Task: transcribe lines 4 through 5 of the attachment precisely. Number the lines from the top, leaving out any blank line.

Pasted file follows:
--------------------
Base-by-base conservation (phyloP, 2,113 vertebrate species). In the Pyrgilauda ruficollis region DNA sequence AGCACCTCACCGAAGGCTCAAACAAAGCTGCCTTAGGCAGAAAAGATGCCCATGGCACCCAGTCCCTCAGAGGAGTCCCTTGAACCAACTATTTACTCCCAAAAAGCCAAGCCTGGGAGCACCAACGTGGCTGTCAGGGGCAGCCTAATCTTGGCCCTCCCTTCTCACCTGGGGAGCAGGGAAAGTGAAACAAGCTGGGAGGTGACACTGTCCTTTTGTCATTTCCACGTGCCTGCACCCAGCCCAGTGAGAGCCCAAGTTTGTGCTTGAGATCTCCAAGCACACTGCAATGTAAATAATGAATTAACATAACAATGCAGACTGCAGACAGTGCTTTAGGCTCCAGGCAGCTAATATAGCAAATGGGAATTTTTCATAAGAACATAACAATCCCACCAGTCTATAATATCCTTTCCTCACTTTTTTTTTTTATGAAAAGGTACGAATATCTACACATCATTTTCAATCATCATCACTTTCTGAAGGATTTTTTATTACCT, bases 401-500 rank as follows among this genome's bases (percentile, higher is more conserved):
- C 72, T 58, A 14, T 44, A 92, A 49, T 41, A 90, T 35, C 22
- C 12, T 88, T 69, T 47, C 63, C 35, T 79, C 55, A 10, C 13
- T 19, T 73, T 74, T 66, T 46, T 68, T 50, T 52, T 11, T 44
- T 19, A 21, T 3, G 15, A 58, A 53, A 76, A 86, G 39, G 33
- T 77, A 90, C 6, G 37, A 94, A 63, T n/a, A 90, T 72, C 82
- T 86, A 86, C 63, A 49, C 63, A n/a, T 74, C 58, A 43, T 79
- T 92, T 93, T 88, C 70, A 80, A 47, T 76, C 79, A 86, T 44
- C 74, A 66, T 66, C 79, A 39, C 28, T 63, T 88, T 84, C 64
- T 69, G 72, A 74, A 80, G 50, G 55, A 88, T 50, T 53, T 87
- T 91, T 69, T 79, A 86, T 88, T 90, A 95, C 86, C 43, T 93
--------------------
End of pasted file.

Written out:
- T 19, T 73, T 74, T 66, T 46, T 68, T 50, T 52, T 11, T 44
- T 19, A 21, T 3, G 15, A 58, A 53, A 76, A 86, G 39, G 33